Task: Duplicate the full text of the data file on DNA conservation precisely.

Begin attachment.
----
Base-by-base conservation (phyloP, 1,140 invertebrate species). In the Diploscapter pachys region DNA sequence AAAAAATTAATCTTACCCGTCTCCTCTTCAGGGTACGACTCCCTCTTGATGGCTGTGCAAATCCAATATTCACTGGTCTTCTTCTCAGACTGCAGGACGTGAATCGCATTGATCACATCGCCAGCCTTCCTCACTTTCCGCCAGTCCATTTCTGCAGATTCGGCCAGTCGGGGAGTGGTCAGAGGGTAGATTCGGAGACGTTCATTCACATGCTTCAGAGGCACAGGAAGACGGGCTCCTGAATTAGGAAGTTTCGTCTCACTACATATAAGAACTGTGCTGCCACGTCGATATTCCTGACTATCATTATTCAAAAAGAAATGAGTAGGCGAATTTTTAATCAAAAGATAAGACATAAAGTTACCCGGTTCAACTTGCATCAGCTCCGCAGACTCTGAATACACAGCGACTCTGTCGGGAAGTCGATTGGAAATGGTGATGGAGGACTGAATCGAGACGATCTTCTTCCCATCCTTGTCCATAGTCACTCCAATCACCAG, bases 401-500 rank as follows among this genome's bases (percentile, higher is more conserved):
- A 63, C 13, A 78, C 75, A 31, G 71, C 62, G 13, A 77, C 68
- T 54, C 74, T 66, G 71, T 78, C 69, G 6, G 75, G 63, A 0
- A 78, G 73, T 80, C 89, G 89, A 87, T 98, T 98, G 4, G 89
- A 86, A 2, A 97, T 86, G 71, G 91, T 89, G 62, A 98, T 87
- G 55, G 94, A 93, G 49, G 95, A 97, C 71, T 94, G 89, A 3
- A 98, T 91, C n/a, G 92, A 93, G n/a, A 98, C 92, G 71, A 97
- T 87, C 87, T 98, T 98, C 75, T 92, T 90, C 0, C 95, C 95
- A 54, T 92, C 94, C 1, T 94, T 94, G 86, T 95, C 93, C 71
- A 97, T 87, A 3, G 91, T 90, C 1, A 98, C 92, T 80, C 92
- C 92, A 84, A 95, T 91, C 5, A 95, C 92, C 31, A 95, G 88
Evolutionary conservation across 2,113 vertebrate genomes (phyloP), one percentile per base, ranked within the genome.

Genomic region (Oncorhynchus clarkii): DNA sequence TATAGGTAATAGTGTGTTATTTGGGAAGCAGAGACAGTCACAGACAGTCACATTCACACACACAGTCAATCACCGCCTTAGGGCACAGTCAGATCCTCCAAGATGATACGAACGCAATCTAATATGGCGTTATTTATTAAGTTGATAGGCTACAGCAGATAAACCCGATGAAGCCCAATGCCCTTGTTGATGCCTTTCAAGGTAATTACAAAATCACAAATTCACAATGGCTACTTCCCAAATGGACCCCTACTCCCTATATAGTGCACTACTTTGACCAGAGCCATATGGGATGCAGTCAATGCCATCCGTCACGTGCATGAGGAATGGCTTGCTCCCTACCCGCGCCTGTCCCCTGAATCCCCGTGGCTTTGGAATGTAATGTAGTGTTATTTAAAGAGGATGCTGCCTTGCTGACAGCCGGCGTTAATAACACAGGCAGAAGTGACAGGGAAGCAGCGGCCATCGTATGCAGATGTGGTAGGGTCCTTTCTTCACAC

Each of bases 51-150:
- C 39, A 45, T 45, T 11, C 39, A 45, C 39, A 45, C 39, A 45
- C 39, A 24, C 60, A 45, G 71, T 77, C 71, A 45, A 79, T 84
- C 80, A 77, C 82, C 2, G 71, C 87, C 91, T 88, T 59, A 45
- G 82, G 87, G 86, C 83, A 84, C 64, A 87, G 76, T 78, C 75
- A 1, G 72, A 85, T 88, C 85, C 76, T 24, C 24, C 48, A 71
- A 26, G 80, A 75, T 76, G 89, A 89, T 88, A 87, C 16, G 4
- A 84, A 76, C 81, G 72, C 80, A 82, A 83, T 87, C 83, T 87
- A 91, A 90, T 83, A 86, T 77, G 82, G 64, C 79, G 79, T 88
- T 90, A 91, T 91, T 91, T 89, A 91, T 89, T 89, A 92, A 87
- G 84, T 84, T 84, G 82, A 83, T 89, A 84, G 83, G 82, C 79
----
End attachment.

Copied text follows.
Base-by-base conservation (phyloP, 1,140 invertebrate species). In the Diploscapter pachys region DNA sequence AAAAAATTAATCTTACCCGTCTCCTCTTCAGGGTACGACTCCCTCTTGATGGCTGTGCAAATCCAATATTCACTGGTCTTCTTCTCAGACTGCAGGACGTGAATCGCATTGATCACATCGCCAGCCTTCCTCACTTTCCGCCAGTCCATTTCTGCAGATTCGGCCAGTCGGGGAGTGGTCAGAGGGTAGATTCGGAGACGTTCATTCACATGCTTCAGAGGCACAGGAAGACGGGCTCCTGAATTAGGAAGTTTCGTCTCACTACATATAAGAACTGTGCTGCCACGTCGATATTCCTGACTATCATTATTCAAAAAGAAATGAGTAGGCGAATTTTTAATCAAAAGATAAGACATAAAGTTACCCGGTTCAACTTGCATCAGCTCCGCAGACTCTGAATACACAGCGACTCTGTCGGGAAGTCGATTGGAAATGGTGATGGAGGACTGAATCGAGACGATCTTCTTCCCATCCTTGTCCATAGTCACTCCAATCACCAG, bases 401-500 rank as follows among this genome's bases (percentile, higher is more conserved):
- A 63, C 13, A 78, C 75, A 31, G 71, C 62, G 13, A 77, C 68
- T 54, C 74, T 66, G 71, T 78, C 69, G 6, G 75, G 63, A 0
- A 78, G 73, T 80, C 89, G 89, A 87, T 98, T 98, G 4, G 89
- A 86, A 2, A 97, T 86, G 71, G 91, T 89, G 62, A 98, T 87
- G 55, G 94, A 93, G 49, G 95, A 97, C 71, T 94, G 89, A 3
- A 98, T 91, C n/a, G 92, A 93, G n/a, A 98, C 92, G 71, A 97
- T 87, C 87, T 98, T 98, C 75, T 92, T 90, C 0, C 95, C 95
- A 54, T 92, C 94, C 1, T 94, T 94, G 86, T 95, C 93, C 71
- A 97, T 87, A 3, G 91, T 90, C 1, A 98, C 92, T 80, C 92
- C 92, A 84, A 95, T 91, C 5, A 95, C 92, C 31, A 95, G 88
Evolutionary conservation across 2,113 vertebrate genomes (phyloP), one percentile per base, ranked within the genome.

Genomic region (Oncorhynchus clarkii): DNA sequence TATAGGTAATAGTGTGTTATTTGGGAAGCAGAGACAGTCACAGACAGTCACATTCACACACACAGTCAATCACCGCCTTAGGGCACAGTCAGATCCTCCAAGATGATACGAACGCAATCTAATATGGCGTTATTTATTAAGTTGATAGGCTACAGCAGATAAACCCGATGAAGCCCAATGCCCTTGTTGATGCCTTTCAAGGTAATTACAAAATCACAAATTCACAATGGCTACTTCCCAAATGGACCCCTACTCCCTATATAGTGCACTACTTTGACCAGAGCCATATGGGATGCAGTCAATGCCATCCGTCACGTGCATGAGGAATGGCTTGCTCCCTACCCGCGCCTGTCCCCTGAATCCCCGTGGCTTTGGAATGTAATGTAGTGTTATTTAAAGAGGATGCTGCCTTGCTGACAGCCGGCGTTAATAACACAGGCAGAAGTGACAGGGAAGCAGCGGCCATCGTATGCAGATGTGGTAGGGTCCTTTCTTCACAC

Each of bases 51-150:
- C 39, A 45, T 45, T 11, C 39, A 45, C 39, A 45, C 39, A 45
- C 39, A 24, C 60, A 45, G 71, T 77, C 71, A 45, A 79, T 84
- C 80, A 77, C 82, C 2, G 71, C 87, C 91, T 88, T 59, A 45
- G 82, G 87, G 86, C 83, A 84, C 64, A 87, G 76, T 78, C 75
- A 1, G 72, A 85, T 88, C 85, C 76, T 24, C 24, C 48, A 71
- A 26, G 80, A 75, T 76, G 89, A 89, T 88, A 87, C 16, G 4
- A 84, A 76, C 81, G 72, C 80, A 82, A 83, T 87, C 83, T 87
- A 91, A 90, T 83, A 86, T 77, G 82, G 64, C 79, G 79, T 88
- T 90, A 91, T 91, T 91, T 89, A 91, T 89, T 89, A 92, A 87
- G 84, T 84, T 84, G 82, A 83, T 89, A 84, G 83, G 82, C 79